Add One Spoonful of Fun....
Add One Spoonful of Fun....
It’s hard to picture myself fishing anywhere but out on the saltwater flats watching that first glimpse of the sun coming up over the eastern shore. I guess I consider myself a little bit spoiled living here near the Indian River in Florida.
There is one sure fire lesson I have learned over the years of fishing the flats. A long time ago, I decided that my best luck always came from using spoons on the flats. I have used and still use most every kind of lure possible out there fishing, but when the fish are giving me the “fin”…..I break out the ol’ spoons. That will usually make them wish they hadn’t opened their big mouth!
There are advantages to using spoons in the shallow water of the saltwater flats. Being lighter in weight than some other lures, spoons have that tendency to bounce off the bottom and jump around erratically like a wounded baitfish. I generally like the single hook spoon to be less apt to take on seaweed during the retrieve. The hook stays upright and gives it less chance of snagging the bottom. All of these reasons work great when you are fishing in a foot of water or less.
Color is always important when fishing spoons. Gold is always the color of choice, but silver and combinations are also good options. Johnson has always been the standard in spoons for as long as I can remember. Not many anglers are without a few spoons in their tackle box. My personal favorite comes from Captain Mike Hakala out of New Smyrna Beach, Florida. His Willow Spoons are equipped with reflective, holographic type of decals in many different colors. The pink and chartreuse have been steady producers in my tackle box.
Fishing spoons in a couple feet of water provides a unique opportunity of sight casting to your quarry. Redfish are well known “tailers” on the flats, along with marauding snook, trout, and jacks. There are many different species out there in the shallow water. Just about every fish there is looking for something to eat.....while something is looking to eat it! I cast to any movement in the water. You just never know what is lurking underneath.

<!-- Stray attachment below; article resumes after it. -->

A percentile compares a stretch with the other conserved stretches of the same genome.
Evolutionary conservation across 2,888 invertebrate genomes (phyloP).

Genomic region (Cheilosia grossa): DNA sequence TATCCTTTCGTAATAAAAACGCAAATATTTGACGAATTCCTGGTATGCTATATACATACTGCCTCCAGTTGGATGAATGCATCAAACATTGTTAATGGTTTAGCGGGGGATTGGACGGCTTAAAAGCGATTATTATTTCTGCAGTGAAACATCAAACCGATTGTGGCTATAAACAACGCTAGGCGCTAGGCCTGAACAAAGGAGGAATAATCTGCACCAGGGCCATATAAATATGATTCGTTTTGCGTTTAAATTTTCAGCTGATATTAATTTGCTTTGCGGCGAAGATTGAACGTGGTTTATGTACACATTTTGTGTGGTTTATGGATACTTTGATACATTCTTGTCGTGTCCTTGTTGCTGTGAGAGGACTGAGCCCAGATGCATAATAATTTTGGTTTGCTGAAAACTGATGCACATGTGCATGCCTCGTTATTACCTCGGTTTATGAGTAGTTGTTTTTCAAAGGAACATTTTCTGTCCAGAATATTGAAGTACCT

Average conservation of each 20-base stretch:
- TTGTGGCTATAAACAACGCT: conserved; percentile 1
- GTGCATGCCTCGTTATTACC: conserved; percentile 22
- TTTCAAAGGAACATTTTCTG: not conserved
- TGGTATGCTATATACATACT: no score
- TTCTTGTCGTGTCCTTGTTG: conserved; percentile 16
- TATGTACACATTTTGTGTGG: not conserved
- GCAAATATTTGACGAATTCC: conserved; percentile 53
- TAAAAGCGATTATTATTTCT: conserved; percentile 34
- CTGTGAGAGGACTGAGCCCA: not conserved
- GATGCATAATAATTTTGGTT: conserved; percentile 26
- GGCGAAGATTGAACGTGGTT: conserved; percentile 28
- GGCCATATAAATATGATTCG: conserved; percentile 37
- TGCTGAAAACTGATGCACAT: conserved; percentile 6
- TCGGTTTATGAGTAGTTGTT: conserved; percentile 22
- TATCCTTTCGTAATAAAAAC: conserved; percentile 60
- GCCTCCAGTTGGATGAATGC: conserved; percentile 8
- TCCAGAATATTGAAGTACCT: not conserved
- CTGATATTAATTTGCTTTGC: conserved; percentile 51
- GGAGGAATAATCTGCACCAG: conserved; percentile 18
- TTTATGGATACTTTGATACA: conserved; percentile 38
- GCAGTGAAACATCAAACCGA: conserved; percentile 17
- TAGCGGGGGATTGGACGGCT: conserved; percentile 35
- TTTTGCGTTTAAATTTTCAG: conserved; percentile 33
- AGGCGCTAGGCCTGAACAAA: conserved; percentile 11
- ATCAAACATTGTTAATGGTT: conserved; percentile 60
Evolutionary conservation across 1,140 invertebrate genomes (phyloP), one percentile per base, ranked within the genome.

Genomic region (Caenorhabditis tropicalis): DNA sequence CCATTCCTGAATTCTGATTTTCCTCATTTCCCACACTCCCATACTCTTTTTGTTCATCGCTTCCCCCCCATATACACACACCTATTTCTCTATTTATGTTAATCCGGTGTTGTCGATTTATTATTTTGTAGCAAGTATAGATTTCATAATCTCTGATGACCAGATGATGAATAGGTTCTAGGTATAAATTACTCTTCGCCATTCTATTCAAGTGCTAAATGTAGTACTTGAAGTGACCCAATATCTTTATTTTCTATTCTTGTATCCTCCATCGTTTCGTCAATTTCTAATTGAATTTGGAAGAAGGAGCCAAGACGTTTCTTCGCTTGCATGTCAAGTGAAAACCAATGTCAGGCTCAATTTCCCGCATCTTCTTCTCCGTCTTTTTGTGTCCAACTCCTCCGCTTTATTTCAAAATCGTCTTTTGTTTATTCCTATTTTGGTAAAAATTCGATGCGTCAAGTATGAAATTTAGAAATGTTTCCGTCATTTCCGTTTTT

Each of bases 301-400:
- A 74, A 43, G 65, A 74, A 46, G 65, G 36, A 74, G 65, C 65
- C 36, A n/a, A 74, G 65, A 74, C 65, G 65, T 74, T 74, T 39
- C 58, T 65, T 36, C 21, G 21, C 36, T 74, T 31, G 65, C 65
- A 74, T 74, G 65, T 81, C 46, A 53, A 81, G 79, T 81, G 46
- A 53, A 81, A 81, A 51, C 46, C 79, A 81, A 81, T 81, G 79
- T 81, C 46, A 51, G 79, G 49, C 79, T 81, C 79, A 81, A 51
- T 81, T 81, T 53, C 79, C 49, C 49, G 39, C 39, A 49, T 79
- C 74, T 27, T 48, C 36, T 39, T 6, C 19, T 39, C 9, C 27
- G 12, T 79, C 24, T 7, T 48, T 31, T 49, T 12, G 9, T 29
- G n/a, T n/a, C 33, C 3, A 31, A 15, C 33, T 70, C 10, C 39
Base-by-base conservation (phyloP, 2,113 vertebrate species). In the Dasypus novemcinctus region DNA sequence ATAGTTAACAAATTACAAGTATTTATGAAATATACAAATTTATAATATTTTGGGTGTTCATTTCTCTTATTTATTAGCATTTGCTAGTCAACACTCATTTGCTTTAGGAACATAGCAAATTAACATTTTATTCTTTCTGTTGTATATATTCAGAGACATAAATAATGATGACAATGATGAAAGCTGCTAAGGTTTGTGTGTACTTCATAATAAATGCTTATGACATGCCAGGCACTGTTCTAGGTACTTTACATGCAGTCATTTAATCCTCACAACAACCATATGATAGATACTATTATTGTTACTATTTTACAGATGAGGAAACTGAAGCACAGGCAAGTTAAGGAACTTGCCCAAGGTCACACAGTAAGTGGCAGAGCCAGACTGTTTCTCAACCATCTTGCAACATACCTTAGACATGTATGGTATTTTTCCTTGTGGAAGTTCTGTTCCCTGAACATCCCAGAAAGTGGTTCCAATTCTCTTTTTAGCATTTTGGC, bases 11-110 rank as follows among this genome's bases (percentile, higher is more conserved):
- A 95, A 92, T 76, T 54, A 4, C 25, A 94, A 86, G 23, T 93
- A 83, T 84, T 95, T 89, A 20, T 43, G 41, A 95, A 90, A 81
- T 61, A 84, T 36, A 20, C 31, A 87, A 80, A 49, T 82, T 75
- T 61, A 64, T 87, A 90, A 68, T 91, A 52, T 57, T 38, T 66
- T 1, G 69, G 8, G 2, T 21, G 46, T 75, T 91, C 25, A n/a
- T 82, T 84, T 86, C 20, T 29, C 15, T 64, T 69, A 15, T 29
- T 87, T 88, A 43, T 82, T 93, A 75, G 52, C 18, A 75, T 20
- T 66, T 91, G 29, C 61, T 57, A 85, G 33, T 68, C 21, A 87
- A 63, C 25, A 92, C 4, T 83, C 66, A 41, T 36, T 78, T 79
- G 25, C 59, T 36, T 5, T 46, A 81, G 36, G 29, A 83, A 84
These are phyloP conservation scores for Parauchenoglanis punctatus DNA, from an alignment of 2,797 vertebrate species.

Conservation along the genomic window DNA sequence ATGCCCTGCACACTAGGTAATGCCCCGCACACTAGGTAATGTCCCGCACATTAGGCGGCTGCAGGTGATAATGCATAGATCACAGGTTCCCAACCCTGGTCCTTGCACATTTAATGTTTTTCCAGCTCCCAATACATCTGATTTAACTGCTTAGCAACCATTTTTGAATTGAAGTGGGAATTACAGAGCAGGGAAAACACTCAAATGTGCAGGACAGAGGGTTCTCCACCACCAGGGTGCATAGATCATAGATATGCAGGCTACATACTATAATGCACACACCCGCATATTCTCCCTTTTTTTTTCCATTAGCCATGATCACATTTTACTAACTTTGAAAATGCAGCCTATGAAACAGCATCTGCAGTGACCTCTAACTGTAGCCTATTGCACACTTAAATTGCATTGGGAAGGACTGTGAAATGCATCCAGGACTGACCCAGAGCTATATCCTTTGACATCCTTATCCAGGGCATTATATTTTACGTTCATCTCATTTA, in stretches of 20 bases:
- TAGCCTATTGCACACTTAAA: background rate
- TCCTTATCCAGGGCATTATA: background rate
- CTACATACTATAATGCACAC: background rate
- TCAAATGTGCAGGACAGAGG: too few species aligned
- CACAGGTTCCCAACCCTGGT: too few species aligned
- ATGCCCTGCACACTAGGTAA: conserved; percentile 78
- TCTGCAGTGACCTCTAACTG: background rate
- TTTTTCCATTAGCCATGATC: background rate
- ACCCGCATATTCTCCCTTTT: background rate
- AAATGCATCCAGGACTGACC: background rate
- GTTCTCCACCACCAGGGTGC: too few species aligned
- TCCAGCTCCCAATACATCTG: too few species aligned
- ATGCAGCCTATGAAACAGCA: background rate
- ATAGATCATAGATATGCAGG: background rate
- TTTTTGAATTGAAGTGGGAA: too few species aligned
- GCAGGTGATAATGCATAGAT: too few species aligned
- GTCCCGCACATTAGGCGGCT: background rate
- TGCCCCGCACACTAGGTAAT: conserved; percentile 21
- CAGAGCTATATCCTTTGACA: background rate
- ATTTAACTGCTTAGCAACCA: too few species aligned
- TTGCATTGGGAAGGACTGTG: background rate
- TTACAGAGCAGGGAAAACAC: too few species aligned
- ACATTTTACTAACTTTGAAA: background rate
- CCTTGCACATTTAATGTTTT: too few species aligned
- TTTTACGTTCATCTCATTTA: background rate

Try varying your retrieve from the jerky, sporadic approach to the very slow, cautious method. Jacks and Ladyfish love the fast moving retrieve. They are very fast fish and love to pounce on anything flashy in the water. Snook and trout are more aggressive and likely to take a short, jerking retrieve. The wary redfish takes better to a slower motion of the lure. Redfish are the lazier of the flats fish. When casting to a likely prospect, always cast beyond the fish and bring it back to it. I find that just as it nears where I think the fish might be laying, I slow it down and let it drop just in front of the fish before moving it again.. This works wonders on redfish that seem to think it might be a crab or something just as tasty. You must make yourself vary the retrieve to see what is working best that day. There are many different kinds of fish out there and they all have different likes and levels of aggression.
Spoons are an easy lure for the beginner angler. They have a natural motion when retrieving and it’s easy to experiment with twitches and jerks while using them. There are many spoons on the market and everyone has their own favorites. No matter what your favorite spoon is, make sure you have several in your tackle box at all times. Spoons are a great way to break the ice with a wily fish!
Fishing is not just another hobby……It’s an ADVENTURE!
Captain Charlie Conner